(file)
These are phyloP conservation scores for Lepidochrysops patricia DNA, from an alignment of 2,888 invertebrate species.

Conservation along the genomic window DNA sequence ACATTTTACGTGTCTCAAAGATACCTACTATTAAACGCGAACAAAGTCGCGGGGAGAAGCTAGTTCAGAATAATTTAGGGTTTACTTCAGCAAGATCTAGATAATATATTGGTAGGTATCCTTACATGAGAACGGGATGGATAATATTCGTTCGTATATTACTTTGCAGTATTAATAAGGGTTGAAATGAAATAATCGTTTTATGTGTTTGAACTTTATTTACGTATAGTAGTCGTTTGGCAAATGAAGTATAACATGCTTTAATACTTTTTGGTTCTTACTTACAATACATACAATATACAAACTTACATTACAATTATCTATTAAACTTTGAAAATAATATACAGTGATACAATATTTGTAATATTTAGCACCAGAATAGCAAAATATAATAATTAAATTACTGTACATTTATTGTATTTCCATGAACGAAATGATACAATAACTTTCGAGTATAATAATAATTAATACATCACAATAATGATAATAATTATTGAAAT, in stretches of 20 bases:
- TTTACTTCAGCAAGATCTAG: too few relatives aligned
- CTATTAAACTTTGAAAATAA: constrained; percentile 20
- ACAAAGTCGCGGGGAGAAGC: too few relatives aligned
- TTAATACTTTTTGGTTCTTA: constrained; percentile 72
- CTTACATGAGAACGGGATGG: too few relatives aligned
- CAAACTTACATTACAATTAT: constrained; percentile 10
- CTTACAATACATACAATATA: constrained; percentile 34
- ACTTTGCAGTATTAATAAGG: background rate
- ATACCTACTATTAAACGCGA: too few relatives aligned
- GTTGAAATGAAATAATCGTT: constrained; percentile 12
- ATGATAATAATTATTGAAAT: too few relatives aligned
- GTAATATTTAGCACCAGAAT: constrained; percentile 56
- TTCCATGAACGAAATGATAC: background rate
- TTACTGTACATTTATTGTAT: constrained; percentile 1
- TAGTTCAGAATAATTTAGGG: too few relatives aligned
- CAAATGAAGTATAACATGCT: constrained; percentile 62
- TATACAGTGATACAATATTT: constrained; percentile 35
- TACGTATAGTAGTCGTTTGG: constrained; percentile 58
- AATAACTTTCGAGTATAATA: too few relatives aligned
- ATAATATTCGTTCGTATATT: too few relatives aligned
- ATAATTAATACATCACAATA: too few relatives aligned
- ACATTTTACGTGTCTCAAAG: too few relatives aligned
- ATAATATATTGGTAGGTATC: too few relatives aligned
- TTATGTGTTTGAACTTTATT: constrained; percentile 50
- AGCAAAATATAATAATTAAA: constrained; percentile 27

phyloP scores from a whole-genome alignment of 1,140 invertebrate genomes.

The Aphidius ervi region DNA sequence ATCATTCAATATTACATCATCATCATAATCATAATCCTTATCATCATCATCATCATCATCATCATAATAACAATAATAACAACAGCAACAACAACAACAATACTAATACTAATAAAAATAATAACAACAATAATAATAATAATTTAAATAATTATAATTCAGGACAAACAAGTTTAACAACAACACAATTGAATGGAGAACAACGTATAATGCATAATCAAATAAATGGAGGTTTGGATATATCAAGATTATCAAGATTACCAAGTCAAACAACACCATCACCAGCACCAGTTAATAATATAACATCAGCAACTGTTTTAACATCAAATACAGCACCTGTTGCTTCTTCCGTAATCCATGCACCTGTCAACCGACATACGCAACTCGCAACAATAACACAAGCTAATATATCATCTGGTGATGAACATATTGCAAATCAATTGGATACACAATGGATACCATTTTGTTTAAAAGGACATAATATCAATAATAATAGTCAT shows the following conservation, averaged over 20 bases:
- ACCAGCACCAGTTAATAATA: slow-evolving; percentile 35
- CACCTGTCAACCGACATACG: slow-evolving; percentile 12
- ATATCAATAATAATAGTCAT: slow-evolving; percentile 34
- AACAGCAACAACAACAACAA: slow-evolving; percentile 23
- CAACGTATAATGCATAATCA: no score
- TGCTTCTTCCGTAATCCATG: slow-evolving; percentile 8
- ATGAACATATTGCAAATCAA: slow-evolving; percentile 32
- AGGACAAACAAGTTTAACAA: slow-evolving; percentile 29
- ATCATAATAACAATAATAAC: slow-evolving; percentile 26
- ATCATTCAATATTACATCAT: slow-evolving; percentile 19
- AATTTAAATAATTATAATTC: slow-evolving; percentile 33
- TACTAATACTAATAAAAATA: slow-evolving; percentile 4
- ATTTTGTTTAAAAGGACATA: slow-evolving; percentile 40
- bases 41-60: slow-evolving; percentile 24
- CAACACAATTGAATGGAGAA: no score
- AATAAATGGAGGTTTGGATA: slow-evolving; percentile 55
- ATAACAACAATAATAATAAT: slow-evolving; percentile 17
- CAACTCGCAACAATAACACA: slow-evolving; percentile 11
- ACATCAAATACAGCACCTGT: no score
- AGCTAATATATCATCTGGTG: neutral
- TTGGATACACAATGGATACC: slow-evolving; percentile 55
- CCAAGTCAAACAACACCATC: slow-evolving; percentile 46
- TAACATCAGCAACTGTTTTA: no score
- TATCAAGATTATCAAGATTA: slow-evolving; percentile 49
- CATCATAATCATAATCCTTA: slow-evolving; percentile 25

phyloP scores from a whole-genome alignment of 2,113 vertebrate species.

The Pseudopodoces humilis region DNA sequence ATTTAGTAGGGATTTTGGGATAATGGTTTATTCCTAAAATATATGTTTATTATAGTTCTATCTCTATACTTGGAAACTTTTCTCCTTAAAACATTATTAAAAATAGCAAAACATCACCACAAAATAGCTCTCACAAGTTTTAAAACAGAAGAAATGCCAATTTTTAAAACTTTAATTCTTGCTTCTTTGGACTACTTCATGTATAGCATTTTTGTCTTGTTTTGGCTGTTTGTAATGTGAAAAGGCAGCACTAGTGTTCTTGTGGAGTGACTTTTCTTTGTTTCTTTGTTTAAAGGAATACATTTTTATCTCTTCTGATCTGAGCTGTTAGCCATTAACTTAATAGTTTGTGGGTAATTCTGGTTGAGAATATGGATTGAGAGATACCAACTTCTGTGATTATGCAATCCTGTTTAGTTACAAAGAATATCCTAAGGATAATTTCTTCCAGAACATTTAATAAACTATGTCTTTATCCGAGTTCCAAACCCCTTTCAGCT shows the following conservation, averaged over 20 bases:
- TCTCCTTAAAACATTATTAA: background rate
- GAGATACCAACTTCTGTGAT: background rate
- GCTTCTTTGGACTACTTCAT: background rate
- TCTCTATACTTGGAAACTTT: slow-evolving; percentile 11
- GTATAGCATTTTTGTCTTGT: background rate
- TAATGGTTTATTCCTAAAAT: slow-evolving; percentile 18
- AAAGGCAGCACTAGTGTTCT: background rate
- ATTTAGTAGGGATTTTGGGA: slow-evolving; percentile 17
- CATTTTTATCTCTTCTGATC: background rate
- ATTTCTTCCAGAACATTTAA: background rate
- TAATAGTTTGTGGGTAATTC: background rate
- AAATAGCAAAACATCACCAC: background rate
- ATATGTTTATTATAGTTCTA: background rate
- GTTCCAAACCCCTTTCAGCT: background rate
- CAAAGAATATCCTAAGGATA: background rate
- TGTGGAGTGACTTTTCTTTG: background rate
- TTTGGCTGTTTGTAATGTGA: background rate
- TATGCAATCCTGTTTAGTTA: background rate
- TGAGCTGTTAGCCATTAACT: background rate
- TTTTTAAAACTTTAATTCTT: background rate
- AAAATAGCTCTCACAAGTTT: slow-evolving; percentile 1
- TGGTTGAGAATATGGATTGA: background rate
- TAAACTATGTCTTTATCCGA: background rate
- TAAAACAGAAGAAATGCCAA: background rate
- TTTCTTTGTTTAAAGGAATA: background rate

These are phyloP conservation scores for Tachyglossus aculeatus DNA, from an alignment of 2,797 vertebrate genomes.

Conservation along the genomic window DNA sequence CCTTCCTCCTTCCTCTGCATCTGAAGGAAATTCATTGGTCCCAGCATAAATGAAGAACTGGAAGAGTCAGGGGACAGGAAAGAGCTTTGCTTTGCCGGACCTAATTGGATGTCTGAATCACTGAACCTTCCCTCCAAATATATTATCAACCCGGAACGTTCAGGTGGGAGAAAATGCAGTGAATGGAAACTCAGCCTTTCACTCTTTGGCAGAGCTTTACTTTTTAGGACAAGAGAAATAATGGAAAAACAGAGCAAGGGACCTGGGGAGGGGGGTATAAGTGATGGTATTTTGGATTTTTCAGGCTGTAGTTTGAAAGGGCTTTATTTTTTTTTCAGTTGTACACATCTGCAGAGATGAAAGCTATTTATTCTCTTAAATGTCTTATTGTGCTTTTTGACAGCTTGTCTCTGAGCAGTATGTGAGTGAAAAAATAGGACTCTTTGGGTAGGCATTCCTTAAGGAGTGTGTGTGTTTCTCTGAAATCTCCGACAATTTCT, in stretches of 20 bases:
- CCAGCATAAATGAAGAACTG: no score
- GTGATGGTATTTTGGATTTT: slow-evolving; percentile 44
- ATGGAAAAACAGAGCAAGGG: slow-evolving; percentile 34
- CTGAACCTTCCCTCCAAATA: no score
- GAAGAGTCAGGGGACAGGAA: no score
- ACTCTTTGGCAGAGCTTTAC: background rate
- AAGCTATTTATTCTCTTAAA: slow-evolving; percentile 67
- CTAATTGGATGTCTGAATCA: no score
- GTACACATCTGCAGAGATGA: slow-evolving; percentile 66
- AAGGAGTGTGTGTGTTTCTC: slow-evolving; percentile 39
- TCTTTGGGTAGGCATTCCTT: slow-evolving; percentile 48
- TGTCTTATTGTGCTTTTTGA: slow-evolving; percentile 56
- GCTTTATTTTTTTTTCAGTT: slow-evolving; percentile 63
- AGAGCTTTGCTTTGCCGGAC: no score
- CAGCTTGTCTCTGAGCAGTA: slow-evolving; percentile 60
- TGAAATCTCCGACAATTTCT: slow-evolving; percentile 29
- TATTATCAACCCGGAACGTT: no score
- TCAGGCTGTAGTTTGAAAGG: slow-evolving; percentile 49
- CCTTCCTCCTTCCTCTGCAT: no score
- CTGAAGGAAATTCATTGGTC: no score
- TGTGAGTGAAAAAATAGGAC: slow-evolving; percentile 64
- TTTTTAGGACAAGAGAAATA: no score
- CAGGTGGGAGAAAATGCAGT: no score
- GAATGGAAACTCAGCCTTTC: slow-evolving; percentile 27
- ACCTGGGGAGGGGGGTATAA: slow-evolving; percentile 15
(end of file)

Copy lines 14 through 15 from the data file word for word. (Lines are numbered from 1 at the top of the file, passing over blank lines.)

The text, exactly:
- GTAATATTTAGCACCAGAAT: constrained; percentile 56
- TTCCATGAACGAAATGATAC: background rate